In an increasingly connected world, criminals, terrorists and crooked states turn to digital weaponry. Indeed, cybercrime is on the rise and 2017 brought some of the biggest cyberattacks in history. According to experts these attacks are thus not anomalies, but symptoms of the new normal. Nevertheless, even though these developments are to be taken seriously, we should also consider the positive sides of cybercrime.

Our observations

  • Ransomware dominated the cybercrime landscape in 2017. Notpetya and Wannacry belong to the strongest ransomware attacks we saw in history. Although the net profits of these attacks are quite low, total costs involving these attacks are estimated at $4 billion. In particular these costs are caused by postponed production, destruction of data and reputational harm.
  • Cyberwarfare takes an important role in the development of new weapons that eventually also end up in the hands of cybercriminal groups and organisations. Several big attacks of last year have used leaked NSA technology in their malware.
  • Simultaneously, these attacks also provide a big boost to innovation within the cybersecurity sector in the battle against the cyber criminals.
  • The internet of things makes cars vulnerable to hacking. However, at the same time these developments lead to expertise on collision avoidance. Last year Intel bought Mobileye in the biggest security acquisition so far.
  • Although the intervention of Russia in the election of VS was a big shock to a lot of people, it has also invoked societal debate about broader issues of filter bubbles, targeted messaging and fake news and triggered states to take a more active role in cyberspace.

Connecting the dots

Cybercrime is multi-headed monster. There is wide variety of actors, from lonely nerds to state-run operations, using different weapons from basic DDoS attacks to more sophisticated ransomware and high-tech targeted attacks. The damage they do also varies greatly from outing unfaithful husbands to financial loss and damaged factories. The greatest damage they may do, however, could be a loss of trust in cyberspace which stops businesses and users from making optimal use of digital tools.

It is quite logical that hackers and cybercrime have a strong negative connotation. However, it might be interesting to examine some positive points. First, if we interpret the internet as an antifragile system, ‘shocks’ could ultimately strengthen the system instead of only creating continuous chaos and financial costs. Although the statistics of some ransomware attacks may seem staggering, relative to the size of the internet are merely small deviations. We could thus regard cybercrime as an inherent feature of an infrastructure that needs these shocks to improve itself.

In addition, these attacks create awareness among states and citizens. The pressure of cybercrime can result in controversial measures but at the same time it opens up an important societal debate. Instead of a disappearing and irrelevant nation-state in cyberspace, states could reinvent themselves with regard to current threats.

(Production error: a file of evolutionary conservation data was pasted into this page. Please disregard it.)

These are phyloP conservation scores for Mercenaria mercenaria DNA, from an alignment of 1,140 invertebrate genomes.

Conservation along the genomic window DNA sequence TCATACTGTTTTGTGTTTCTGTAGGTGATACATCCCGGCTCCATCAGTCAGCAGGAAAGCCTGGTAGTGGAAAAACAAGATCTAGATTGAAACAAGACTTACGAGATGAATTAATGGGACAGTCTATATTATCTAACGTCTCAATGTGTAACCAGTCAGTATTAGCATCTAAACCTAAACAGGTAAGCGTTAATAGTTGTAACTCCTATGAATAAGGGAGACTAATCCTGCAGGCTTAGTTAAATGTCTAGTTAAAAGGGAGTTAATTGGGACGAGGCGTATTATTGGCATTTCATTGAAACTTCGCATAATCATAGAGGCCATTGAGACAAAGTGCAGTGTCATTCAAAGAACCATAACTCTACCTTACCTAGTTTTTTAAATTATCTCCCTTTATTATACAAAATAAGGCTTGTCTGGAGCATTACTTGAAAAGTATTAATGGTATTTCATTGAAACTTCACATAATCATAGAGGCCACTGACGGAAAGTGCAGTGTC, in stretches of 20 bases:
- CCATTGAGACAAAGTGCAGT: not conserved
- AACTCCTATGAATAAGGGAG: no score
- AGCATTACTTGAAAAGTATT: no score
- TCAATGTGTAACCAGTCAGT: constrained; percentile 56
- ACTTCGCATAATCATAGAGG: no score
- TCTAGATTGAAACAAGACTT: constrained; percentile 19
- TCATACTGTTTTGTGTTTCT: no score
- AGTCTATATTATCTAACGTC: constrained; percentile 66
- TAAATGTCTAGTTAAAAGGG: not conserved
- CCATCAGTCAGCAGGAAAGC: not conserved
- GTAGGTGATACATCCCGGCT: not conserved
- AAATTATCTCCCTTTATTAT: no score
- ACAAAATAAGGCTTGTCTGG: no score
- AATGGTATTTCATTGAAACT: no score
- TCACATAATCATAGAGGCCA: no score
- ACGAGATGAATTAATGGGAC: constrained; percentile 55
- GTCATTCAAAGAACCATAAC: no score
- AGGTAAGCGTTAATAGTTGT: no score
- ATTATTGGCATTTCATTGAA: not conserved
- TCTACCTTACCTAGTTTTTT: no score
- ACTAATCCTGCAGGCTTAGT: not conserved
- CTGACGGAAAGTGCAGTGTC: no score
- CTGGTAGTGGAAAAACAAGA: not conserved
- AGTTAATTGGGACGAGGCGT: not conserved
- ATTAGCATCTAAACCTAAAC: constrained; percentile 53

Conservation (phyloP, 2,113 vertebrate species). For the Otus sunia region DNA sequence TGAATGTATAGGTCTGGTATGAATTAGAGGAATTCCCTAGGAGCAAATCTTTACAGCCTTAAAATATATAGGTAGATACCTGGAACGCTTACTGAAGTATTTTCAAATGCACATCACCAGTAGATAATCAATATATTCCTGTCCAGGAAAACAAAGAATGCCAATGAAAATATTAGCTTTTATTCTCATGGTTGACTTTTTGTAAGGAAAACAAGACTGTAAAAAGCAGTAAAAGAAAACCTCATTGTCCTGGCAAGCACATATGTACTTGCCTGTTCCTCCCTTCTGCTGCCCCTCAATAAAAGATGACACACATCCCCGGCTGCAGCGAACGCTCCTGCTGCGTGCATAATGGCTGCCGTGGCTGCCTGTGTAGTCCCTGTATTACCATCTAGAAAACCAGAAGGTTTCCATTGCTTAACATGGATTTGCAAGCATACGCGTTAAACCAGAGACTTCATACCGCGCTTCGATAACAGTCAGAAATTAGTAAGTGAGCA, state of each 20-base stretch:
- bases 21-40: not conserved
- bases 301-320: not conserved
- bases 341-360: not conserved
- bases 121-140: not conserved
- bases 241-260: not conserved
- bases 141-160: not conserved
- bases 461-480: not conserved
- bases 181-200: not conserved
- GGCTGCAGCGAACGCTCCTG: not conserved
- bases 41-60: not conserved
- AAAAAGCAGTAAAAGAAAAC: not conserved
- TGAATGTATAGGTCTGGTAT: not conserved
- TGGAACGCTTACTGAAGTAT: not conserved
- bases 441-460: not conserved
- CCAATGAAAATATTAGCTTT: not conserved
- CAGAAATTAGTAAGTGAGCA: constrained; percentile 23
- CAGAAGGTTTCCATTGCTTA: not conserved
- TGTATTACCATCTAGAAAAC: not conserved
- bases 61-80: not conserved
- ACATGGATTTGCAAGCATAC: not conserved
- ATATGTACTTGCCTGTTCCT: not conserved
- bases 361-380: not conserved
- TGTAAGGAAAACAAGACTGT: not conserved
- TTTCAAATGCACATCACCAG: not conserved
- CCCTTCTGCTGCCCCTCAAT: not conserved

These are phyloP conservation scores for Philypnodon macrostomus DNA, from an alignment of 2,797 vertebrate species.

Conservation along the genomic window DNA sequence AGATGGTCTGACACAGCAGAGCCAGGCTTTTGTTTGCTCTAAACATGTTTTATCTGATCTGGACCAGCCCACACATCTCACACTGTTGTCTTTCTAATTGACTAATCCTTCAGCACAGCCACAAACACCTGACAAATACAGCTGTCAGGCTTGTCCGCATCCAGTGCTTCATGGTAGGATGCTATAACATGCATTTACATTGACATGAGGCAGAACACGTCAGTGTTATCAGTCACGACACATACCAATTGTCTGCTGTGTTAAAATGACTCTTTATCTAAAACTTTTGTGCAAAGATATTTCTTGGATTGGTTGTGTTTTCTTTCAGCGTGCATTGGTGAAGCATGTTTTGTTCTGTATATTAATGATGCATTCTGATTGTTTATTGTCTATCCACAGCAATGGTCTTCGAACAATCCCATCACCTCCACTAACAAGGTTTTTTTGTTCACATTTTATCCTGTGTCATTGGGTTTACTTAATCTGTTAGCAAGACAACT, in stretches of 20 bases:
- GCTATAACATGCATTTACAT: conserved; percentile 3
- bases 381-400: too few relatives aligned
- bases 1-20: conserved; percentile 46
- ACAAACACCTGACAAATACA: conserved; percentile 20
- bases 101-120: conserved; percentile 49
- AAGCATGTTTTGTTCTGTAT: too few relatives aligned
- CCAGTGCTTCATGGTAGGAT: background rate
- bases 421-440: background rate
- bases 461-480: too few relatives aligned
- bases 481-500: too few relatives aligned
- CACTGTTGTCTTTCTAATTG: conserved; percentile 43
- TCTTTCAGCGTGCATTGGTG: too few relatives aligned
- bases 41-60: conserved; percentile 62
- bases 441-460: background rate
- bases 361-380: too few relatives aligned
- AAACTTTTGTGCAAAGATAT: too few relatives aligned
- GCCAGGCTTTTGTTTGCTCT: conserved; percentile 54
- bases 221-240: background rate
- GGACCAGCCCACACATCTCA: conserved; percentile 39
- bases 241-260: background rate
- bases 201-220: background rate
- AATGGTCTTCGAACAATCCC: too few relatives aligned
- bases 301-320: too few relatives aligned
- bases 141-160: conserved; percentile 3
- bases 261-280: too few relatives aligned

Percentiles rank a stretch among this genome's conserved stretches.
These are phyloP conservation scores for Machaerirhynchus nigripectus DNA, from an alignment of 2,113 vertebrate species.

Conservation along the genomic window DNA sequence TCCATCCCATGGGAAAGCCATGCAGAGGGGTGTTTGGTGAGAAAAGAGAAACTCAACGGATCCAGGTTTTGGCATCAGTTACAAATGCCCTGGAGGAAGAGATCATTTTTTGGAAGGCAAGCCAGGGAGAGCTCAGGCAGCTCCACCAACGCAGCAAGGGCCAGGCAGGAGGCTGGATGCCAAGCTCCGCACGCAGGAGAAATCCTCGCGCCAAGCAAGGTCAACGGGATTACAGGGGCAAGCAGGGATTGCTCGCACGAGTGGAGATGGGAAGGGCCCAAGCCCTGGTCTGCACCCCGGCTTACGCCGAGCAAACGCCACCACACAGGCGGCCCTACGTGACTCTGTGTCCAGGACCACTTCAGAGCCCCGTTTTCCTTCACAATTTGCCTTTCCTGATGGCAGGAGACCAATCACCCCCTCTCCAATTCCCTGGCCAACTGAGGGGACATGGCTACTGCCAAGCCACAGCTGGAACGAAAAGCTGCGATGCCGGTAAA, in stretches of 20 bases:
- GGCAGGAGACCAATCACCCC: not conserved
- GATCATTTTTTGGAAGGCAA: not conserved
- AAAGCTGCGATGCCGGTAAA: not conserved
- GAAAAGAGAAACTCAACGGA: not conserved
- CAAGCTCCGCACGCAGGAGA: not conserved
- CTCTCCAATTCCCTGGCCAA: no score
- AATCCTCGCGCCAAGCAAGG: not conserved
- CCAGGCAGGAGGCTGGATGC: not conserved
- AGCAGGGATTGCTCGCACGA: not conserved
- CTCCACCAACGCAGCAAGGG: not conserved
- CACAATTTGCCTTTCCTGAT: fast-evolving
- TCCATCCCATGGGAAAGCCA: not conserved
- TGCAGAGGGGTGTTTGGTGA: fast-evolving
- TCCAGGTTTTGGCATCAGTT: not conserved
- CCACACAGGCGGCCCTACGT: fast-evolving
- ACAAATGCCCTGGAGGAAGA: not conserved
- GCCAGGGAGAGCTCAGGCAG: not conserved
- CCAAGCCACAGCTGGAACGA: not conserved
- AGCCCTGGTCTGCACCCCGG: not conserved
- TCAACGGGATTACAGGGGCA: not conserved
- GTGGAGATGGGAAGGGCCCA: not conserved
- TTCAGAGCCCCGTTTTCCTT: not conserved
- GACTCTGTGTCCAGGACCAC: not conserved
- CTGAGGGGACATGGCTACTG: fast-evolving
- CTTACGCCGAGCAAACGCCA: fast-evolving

A strong national policy concerning cybercrime could restore some of the lost trust within democracies. With an increasing pressure along non-physical borders, the national state can regain some of its urgency in providing safety in these new domains. This, however, does not imply that all nations respond uniformly. Instead, countries hold different perspectives concerning the intervention of states on the internet. For example, citizens from China show less resistance and broad acceptance of China’s wish to set up a social credit systems that rewards good behaviour and punishes bad citizens. This means there is no such thing as an optimal worldwide response. The pressure from cybercriminal demands a response from governments and an appropriate answer can help struggling states redefine themselves.

Second, a part of the activities from hackers in cyberspace has revealed injustices, government surveillance, financial malpractices and fiscal fraud. These practices provide an auditing function and can help stabilize and improve democracies. Third, new technologies and the internet of things raise a lot of cyber threats, but we must not forget the positive numbers. The 2017 Cybercrime report mentions that overall crime statistics could decrease with more than 20 percent thanks to a combination of metropolitan sensors, smart systems and improving home-security. Moreover, researchers estimated that a reduction of traffic accidents caused by (partly) autonomous driving cars could save up to 30.000 US lives in the next decade.


  • In the Netherlands the WIV caused an ongoing debate between the trade-off of freedom and safety. The bill gives the government more authority to intercept communication without concrete suspicions. It led to a petition against the proposal which is currently signed by more than 400.000 Dutch citizens.
  • Cybersecurity is ever growing and Gartner Inc. predicts a 7.6% grow to $93 billion dollar in 2018. For the following years it anticipates a 12-15% grow every year totalling a cumulative of 1 billion over the next five years.